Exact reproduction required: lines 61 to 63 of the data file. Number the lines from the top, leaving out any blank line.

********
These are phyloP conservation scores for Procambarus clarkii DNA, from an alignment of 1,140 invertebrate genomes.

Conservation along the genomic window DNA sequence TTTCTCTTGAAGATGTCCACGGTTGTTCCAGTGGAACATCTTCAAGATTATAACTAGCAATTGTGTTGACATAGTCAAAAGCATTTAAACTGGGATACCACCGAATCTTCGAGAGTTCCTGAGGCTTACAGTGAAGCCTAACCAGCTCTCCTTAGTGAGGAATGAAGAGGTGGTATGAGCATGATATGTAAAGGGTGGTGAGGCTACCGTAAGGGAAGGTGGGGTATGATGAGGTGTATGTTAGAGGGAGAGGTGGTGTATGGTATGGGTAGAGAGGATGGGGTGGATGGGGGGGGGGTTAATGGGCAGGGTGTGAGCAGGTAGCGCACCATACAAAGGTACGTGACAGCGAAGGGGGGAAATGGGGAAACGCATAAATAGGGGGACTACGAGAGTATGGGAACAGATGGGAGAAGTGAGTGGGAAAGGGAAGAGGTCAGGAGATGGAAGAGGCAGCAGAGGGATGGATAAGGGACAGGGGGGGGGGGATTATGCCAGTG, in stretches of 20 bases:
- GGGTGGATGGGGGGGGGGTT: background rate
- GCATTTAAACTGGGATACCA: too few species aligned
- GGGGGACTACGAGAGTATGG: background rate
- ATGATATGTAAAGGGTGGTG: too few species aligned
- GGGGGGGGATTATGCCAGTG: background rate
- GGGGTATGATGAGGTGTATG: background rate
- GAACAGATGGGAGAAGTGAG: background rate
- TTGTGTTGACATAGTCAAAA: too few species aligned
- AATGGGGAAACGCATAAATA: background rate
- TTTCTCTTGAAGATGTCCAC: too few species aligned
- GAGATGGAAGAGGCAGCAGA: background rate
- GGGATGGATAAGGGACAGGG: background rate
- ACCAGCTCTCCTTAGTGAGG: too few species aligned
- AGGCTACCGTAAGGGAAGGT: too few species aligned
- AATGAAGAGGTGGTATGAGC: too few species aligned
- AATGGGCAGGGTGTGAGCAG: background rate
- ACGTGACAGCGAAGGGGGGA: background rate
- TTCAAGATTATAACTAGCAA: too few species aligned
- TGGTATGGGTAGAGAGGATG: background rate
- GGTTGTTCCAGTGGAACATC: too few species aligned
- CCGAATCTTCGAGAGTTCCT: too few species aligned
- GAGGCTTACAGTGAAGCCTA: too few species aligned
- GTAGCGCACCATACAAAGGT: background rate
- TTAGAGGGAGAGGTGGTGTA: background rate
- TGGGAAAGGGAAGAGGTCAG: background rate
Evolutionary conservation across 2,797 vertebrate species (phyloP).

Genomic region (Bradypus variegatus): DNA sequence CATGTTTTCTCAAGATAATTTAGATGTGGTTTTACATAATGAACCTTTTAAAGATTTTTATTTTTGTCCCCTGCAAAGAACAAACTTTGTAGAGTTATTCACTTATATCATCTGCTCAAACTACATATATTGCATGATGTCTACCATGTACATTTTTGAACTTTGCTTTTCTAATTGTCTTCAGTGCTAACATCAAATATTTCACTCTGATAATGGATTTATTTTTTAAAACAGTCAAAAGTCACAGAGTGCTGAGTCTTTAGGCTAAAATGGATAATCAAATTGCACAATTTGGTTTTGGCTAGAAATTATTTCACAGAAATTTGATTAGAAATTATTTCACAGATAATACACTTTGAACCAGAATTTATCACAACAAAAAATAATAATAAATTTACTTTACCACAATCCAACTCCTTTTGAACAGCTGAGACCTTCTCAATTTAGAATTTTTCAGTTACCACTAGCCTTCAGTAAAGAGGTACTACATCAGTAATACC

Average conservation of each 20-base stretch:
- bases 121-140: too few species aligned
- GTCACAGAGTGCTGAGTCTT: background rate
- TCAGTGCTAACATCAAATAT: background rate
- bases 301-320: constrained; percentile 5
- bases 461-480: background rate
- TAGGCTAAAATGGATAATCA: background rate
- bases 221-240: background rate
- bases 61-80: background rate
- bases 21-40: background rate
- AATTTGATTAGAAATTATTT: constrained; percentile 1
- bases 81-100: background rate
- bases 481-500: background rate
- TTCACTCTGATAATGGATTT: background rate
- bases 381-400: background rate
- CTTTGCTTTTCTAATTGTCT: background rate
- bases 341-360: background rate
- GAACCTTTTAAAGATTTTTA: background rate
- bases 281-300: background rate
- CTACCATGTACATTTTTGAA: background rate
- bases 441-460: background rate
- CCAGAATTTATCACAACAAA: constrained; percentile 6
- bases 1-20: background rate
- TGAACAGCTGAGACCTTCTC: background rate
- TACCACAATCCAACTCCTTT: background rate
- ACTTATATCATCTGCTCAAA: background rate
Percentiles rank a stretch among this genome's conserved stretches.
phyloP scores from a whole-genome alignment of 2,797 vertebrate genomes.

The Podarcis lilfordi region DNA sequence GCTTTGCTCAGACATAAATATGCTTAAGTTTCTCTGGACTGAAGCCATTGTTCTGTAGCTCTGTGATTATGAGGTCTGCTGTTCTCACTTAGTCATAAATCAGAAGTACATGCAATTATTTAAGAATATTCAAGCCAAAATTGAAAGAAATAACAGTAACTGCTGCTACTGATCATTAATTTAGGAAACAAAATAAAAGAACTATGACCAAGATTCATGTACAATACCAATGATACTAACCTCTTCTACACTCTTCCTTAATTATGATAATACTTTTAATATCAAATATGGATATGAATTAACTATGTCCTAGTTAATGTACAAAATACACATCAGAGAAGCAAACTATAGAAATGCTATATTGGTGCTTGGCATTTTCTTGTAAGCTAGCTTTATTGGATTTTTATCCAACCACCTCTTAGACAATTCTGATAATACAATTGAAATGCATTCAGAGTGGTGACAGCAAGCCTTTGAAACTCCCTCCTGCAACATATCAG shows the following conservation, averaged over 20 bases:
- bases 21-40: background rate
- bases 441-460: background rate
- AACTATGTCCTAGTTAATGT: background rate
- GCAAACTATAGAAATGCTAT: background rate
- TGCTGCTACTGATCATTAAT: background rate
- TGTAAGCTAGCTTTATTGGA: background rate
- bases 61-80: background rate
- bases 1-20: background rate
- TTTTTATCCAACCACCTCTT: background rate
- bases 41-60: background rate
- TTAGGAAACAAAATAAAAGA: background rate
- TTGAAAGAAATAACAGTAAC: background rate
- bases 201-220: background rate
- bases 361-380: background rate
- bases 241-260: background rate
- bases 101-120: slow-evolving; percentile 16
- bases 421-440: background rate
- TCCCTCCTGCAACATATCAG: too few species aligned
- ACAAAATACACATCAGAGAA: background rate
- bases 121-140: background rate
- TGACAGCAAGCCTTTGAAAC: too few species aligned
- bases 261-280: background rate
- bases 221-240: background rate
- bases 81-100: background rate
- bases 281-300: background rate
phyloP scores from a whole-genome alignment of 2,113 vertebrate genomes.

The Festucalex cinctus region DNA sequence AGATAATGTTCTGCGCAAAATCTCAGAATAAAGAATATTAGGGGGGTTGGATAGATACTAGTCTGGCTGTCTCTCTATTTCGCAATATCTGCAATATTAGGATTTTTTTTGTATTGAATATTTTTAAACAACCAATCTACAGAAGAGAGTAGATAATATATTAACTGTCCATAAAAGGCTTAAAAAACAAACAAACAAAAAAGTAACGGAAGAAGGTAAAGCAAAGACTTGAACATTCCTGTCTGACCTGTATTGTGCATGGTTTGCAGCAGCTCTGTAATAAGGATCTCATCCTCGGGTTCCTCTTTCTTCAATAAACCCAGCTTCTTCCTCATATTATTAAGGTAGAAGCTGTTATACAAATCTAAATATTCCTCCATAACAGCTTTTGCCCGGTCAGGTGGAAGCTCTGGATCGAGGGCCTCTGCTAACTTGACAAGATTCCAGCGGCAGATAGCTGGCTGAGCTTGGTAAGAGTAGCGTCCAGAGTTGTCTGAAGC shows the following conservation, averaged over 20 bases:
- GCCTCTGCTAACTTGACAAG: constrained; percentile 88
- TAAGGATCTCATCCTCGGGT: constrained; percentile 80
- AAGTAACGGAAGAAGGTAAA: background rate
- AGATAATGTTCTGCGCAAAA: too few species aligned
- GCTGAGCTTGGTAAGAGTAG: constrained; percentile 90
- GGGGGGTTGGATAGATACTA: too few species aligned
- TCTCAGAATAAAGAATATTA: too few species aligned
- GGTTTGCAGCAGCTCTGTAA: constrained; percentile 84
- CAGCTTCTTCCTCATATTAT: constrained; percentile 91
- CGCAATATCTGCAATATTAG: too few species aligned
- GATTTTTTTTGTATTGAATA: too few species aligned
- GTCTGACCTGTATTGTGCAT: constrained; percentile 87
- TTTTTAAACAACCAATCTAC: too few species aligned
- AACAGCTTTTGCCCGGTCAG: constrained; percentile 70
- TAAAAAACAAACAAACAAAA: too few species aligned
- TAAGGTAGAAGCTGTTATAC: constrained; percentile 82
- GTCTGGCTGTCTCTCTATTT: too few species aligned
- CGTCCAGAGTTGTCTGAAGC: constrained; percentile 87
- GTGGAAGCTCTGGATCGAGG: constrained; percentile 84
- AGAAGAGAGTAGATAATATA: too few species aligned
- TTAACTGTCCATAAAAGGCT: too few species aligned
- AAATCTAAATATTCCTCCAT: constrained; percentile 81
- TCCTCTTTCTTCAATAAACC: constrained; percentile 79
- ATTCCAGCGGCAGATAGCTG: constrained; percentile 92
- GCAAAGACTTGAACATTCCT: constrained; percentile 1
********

- AACTATGTCCTAGTTAATGT: background rate
- GCAAACTATAGAAATGCTAT: background rate
- TGCTGCTACTGATCATTAAT: background rate